From 2020, the net new volume completed is likely to exceed new demand
- The 2019 volume for new Oslo office construction is moderate at 100,000 m2 of new office space.
- The volume for 2020 is significantly higher; 2021 so far has only three new buildings
- The 2020 volume contains 90,000 m2 of space without signed tenants
- From 2020, the net new volume completed is likely to exceed new demand
New office construction
Major new office buildings announced since our last report are Entra’s Universitetsgata 7 (CBD north) with 20,000 m2 and Hasle Linje’s Karvesvingen 7 with 6,000 m2 at Hasle-Økern. Both of these will be completed in 2021. For a complete list of started new developments in the period 2019-2021, see table XXXX.
Office volume forecasts
Gross new supply of office space is expected to rise for the coming two years. For 2019, only approx. 100,000 m² of new office space will enter the Oslo market, and we expect this to rise to close to 180,000 m2 for 2020, and a similar volume or even higher to be completed for 2021. For these years, most volumes will be built in the fringe clusters, especially the northeastern fringe, as can be seen in the map. The 2020 volume is currently only halfway let, meaning 90,000 m2 will have to find tenants between now and fall 2020.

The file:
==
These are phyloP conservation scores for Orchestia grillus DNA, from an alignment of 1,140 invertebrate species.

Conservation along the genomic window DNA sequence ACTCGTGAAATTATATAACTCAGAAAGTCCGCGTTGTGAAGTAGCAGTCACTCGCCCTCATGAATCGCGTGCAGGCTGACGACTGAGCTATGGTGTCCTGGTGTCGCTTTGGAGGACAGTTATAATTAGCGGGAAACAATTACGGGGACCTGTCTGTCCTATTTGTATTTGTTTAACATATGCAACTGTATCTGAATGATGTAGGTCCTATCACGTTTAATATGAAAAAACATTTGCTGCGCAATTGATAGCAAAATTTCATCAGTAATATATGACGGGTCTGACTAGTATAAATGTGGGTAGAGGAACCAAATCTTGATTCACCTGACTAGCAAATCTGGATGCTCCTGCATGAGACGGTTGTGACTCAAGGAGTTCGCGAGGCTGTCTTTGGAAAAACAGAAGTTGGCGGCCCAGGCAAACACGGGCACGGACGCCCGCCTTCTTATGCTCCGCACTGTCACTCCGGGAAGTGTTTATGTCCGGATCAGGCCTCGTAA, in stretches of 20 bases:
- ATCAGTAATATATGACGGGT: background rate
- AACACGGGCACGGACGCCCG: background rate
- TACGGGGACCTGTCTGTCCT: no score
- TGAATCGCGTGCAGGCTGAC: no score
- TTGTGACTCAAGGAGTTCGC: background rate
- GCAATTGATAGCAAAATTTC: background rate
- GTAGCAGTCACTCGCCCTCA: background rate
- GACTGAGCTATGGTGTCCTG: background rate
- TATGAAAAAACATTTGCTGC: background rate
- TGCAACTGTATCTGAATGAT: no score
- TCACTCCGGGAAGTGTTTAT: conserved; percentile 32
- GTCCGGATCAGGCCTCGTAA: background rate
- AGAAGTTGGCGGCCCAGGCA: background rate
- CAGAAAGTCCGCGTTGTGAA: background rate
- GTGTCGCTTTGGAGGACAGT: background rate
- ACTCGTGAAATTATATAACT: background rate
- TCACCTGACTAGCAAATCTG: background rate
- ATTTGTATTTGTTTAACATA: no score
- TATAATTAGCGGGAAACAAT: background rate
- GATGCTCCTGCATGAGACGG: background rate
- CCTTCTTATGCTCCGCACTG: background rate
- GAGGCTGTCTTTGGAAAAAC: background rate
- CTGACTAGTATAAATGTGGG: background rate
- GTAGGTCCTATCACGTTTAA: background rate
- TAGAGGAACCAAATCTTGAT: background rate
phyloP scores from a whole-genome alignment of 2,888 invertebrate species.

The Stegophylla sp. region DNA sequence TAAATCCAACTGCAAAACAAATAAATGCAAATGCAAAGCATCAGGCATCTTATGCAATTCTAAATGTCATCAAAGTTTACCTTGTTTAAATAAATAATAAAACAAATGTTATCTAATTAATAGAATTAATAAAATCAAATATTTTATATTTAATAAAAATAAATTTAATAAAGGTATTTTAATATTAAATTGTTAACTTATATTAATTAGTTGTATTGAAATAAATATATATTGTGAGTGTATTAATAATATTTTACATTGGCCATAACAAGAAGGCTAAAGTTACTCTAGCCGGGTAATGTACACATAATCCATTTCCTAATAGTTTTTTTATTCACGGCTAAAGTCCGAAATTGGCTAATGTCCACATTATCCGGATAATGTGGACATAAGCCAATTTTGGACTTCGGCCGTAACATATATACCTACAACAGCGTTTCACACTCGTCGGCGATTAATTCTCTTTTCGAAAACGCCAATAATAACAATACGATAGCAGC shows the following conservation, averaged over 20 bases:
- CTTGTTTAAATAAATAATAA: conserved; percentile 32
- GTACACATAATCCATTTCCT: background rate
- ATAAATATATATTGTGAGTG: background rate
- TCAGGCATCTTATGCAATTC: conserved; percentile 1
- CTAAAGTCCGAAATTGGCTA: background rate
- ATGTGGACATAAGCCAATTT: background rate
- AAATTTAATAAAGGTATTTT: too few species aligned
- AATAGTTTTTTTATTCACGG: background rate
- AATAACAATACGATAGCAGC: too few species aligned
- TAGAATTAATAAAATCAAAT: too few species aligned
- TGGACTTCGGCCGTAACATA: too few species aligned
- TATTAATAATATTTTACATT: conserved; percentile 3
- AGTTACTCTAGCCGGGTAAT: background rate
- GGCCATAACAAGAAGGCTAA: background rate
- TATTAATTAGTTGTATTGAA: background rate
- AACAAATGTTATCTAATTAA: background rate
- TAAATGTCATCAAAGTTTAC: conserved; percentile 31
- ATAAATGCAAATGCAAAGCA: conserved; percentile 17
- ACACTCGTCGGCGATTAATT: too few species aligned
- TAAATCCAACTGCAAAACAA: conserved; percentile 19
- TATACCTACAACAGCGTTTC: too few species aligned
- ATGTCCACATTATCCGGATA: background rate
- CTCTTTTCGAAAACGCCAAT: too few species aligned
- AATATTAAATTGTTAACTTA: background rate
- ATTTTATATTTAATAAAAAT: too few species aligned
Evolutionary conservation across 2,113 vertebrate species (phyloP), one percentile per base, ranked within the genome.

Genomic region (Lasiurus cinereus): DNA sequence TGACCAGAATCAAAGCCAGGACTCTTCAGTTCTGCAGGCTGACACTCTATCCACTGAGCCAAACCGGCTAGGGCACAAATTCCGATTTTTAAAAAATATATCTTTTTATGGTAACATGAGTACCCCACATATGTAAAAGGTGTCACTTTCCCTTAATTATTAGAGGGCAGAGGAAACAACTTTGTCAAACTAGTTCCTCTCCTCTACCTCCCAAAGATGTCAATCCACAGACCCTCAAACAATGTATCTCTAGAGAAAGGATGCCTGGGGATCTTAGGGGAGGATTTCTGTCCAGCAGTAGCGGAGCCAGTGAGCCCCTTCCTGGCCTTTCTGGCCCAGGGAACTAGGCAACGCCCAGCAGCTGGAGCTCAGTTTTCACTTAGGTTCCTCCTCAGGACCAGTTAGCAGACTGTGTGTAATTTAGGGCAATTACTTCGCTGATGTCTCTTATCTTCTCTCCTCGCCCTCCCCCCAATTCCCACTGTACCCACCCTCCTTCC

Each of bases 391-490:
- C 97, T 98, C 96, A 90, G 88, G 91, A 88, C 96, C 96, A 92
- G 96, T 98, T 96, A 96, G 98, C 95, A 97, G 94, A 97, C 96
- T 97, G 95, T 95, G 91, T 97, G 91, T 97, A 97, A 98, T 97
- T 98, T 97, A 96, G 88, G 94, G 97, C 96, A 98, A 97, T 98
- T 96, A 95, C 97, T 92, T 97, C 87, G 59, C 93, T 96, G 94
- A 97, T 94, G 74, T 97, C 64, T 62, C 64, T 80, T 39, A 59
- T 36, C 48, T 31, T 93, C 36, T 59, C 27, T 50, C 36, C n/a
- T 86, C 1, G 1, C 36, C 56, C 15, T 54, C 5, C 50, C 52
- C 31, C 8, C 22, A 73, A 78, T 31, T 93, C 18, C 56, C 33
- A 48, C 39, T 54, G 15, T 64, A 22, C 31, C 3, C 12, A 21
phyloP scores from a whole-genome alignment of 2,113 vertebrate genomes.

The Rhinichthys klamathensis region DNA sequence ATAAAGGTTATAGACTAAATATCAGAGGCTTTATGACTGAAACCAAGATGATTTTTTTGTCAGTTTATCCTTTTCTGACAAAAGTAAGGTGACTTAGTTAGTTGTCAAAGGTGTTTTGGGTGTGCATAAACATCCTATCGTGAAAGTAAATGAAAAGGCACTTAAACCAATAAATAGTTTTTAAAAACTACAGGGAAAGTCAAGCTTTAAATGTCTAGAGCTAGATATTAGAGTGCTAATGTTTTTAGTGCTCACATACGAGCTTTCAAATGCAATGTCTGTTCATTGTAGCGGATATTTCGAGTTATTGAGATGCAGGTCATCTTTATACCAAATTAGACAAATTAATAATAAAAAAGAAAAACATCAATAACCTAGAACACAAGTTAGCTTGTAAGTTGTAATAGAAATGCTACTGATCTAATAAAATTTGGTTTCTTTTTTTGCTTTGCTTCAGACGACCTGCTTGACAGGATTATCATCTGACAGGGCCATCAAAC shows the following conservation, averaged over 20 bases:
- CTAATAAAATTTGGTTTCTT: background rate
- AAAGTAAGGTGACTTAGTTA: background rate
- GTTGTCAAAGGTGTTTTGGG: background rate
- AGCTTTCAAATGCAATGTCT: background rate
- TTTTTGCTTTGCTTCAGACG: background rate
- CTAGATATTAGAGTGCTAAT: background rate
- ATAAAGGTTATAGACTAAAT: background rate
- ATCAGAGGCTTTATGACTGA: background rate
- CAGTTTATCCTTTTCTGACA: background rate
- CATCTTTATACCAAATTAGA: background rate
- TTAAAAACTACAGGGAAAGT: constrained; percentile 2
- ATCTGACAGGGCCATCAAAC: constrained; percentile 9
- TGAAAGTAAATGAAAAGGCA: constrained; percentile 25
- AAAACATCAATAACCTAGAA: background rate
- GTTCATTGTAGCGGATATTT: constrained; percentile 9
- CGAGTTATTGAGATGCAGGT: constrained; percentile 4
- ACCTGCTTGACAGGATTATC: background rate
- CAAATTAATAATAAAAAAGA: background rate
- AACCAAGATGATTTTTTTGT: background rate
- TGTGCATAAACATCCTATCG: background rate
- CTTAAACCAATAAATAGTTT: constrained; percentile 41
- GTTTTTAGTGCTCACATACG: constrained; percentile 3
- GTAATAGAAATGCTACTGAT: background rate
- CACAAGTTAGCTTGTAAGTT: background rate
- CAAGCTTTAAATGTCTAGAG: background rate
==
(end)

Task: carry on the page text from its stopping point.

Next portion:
We expect demolition or conversion of office space to other use, mainly residential development, of approximately 70-90,000 m² per year in the period 2019-2022. This is slightly lower compared to previous estimates and is influenced by the low vacancy and the dwindling stock of office buildings in unsuitable locations where conversion has been an easy choice.
A visible trend in early 2019 is the good market for new space available within 6 months, even in the fringe office clusters like Helsfyr-Bryn – with the medium-to-small tenants signing many such leases at levels above 2,000 NOK/m2. Developers who started speculative projects in 2016-17 now benefit from this situation, where new space almost always is the first to get tenants signed. The speculative volume for 2020-21 is higher and we can expect stronger competition for tenants, and possibly lower rents, from 2020 onwards. As the GDP growth forecast for 2020 is lower than for 2019, developers might be wary of starting new speculative projects from the fall onwards.
Large tenants looking for office space outside the CBD have relatively strong bargaining power, both due to the large volume of zoned land plots and the low sales yields, which give most developers healthy profits despite rising construction costs. This implies an increased likelihood of new projects for the largest users, because the quality offered is almost always significantly better in new buildings.